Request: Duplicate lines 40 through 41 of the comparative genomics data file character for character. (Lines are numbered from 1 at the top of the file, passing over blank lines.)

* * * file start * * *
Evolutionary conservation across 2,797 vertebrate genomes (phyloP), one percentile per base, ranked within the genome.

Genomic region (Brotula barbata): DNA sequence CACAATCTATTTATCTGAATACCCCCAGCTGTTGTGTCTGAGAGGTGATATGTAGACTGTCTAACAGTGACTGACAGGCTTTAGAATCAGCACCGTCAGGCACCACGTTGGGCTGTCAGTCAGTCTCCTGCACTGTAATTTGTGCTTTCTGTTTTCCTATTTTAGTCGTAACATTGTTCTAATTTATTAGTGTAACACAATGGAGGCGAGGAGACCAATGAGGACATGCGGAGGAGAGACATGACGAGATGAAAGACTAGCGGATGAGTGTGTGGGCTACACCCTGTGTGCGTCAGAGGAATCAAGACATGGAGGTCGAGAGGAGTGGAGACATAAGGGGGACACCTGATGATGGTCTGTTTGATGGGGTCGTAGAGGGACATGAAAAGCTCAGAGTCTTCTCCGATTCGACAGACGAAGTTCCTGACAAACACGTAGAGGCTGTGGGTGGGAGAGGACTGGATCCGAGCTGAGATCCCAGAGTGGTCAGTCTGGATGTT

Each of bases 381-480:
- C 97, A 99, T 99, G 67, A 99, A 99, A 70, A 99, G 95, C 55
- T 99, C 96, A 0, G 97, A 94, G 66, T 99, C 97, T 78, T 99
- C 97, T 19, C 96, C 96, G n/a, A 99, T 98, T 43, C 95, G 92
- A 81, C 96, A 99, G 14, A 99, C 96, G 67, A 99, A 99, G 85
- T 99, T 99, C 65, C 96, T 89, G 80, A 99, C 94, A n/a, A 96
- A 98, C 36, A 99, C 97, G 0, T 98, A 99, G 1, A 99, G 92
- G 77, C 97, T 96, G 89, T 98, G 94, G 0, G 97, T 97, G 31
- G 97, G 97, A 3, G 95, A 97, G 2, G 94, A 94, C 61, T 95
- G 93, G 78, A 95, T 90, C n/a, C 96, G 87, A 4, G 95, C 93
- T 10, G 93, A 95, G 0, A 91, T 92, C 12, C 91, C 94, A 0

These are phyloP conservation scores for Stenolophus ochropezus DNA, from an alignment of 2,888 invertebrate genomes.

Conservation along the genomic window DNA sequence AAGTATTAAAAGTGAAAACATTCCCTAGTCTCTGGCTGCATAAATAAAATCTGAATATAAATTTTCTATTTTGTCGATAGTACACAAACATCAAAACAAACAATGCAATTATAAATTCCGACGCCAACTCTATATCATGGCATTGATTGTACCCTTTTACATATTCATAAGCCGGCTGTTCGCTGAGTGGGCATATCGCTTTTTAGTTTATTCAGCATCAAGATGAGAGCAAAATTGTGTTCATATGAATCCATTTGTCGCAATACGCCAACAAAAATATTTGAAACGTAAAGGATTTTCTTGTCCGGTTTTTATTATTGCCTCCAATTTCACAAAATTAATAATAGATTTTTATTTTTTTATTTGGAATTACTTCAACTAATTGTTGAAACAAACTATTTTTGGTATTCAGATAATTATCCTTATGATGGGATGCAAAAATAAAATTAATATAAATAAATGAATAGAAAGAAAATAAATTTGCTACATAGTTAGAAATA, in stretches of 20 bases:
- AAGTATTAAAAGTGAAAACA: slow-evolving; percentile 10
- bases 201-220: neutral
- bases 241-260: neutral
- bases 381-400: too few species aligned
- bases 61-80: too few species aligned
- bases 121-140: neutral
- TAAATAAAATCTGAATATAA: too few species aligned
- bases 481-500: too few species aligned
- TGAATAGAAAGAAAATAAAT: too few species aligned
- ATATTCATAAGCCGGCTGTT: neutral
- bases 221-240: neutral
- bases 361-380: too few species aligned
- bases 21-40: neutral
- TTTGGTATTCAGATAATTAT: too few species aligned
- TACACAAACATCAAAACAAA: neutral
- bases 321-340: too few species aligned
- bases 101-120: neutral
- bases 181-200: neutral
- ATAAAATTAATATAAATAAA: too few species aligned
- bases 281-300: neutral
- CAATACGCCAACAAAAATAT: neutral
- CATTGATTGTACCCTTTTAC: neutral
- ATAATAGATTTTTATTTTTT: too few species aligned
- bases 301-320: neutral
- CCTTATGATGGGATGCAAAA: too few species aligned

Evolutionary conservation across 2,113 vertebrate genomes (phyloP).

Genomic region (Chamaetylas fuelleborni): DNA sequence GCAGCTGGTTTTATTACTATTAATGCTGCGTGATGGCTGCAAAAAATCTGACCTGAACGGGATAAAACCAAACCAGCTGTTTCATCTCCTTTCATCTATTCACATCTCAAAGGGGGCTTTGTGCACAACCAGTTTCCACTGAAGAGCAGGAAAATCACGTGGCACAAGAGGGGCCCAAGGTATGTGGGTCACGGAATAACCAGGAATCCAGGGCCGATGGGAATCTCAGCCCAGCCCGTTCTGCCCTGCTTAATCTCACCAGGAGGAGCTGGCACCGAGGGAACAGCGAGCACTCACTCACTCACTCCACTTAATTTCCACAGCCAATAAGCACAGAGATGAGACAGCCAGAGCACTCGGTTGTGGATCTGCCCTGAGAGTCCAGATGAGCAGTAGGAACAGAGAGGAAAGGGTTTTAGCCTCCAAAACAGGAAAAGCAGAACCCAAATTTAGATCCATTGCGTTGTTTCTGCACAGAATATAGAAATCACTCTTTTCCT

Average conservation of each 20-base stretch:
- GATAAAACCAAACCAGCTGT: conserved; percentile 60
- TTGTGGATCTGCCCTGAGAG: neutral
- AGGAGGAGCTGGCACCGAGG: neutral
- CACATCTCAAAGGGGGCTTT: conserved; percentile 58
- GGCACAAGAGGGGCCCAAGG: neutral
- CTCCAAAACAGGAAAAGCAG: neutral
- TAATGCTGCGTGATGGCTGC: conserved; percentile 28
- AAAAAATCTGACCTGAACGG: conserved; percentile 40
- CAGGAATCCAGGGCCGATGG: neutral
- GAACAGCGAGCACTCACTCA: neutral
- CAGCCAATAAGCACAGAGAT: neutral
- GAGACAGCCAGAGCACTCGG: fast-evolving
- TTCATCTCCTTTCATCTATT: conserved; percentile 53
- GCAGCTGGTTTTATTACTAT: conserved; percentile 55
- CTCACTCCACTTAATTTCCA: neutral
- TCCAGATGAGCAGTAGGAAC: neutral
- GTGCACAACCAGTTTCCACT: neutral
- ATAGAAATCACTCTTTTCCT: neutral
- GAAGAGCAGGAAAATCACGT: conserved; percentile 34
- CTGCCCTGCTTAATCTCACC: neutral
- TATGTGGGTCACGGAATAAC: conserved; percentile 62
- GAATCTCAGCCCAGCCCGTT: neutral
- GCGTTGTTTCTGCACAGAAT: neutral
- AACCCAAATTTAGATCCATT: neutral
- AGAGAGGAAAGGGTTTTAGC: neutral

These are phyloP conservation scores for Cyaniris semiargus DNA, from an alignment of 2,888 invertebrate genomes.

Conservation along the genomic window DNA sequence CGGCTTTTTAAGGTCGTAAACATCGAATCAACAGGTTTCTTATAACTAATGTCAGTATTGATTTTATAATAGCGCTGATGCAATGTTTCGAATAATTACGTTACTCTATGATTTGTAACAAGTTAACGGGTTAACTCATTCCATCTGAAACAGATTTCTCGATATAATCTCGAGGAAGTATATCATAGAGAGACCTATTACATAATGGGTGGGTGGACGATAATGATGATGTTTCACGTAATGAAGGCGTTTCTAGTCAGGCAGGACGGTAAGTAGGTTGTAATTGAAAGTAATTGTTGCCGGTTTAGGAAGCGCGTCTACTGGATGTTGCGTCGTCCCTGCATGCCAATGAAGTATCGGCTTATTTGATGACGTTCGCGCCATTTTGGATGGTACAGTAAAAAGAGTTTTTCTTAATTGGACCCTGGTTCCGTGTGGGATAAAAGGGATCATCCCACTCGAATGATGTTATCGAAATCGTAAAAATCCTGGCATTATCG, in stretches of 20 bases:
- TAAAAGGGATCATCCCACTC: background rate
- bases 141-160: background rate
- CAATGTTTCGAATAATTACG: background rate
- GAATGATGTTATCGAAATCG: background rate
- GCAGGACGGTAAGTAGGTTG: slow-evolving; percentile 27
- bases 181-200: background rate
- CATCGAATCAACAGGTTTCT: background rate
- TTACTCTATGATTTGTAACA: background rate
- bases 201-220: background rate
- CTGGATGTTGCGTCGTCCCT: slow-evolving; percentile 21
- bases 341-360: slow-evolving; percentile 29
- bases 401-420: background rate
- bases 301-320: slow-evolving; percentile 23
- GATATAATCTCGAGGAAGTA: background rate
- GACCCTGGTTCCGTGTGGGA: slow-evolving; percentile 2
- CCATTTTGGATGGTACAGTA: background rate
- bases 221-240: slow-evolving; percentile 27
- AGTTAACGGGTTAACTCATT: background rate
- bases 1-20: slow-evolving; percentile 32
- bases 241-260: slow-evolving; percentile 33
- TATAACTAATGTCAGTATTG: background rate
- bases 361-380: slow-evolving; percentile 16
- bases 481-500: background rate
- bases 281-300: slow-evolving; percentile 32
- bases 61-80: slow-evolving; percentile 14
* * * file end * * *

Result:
- CCTTATGATGGGATGCAAAA: too few species aligned

Evolutionary conservation across 2,113 vertebrate genomes (phyloP).